Baltimore entered the offseason with exactly one rotation spot filled, so to say it needs pitching help would be an understatement of epic proportions. The Orioles signed journeyman Mark Hendrickson last week. Now they've erased another of the question marks after Jeremy Guthrie by agreeing to two-year deal with Japanese pitcher Koji Uehara, according to Dan Connolly of the Baltimore Sun.
Uehara, who will be 34 on Opening Day and who has an outstanding international resume, will be the first Japanese player in franchise history -- a strange thought considering the impact talent from the Far East that currently resides in the AL East.
The signing certainly could pay future dividends, as Peter Schmuck writes, but the question in the short-term is just how he'll fit in at Camden Yards and how he'll cope with pitching in the toughest division in baseball.
His agent thinks he'll be outstanding:
"I have a lot of confidence in this guy. He'll take the ball every fifth day and can be a No. 2 or 3 in a very difficult division," [Mark] Pieper said. "This will be a challenge for him but he is clearly up for it."
Of course, agents are paid to think and talk like that about their clients.
There should be a healthy dose of skepticism in the Charm City about his ability to actually be a No. 2 or No. 3-type starter, especially with the high-octane lineups he'll be facing so often in New York and Boston. Uehara is much older than, say, Daisuke Matsuzaka, and is coming off an up-and-down 2008, which saw him demoted to the minors in Japan in April.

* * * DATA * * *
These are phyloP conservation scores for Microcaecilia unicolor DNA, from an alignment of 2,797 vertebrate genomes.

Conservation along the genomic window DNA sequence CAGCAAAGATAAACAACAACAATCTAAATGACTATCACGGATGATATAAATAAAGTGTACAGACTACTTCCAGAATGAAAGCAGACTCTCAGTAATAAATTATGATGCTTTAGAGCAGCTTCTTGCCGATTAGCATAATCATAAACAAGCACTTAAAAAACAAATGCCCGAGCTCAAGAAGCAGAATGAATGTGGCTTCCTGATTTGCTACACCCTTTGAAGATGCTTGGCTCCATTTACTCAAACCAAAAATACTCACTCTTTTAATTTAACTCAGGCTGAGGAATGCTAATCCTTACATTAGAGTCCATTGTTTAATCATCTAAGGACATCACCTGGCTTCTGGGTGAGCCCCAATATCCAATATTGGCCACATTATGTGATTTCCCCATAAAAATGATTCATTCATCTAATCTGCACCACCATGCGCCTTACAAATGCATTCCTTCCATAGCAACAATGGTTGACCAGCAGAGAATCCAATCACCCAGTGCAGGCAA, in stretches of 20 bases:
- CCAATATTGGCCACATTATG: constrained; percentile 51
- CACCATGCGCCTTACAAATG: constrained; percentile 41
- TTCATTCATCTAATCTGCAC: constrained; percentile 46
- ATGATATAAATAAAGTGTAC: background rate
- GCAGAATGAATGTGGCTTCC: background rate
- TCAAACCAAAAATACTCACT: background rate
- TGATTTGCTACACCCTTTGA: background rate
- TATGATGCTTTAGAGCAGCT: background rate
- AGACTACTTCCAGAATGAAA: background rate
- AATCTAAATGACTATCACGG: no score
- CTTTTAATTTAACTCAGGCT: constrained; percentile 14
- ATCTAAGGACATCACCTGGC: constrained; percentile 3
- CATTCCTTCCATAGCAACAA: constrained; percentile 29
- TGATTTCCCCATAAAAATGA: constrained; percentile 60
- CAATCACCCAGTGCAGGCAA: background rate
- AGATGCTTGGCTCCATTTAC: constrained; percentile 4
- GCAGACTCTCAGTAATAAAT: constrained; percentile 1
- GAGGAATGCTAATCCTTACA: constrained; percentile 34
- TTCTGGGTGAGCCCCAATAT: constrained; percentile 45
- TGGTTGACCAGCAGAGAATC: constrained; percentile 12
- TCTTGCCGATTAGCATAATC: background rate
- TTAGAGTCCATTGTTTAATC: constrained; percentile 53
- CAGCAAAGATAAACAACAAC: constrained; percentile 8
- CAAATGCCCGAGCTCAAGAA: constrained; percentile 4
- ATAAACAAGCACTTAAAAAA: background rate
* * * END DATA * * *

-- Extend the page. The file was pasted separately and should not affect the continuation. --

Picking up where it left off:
But he also has clear strengths. He's easily the most highly regarded Japanese player heading stateside this winter (though he doesn't have nearly the upside of Junichi Tazawa) and he's a control artist, allowing 206 career walks in 10 seasons with the Yomiuri Giants and never more than 28 in a season.
The Orioles can't expect Uehara to be Matsuzaka, and they have to pray he won't be Kei Igawa. In the end, they'd have to be pretty happy if he turned into Hiroki Kuroda, who arrived in the majors last year at a similar age (33) and helped take the Dodgers all the way to the NLCS.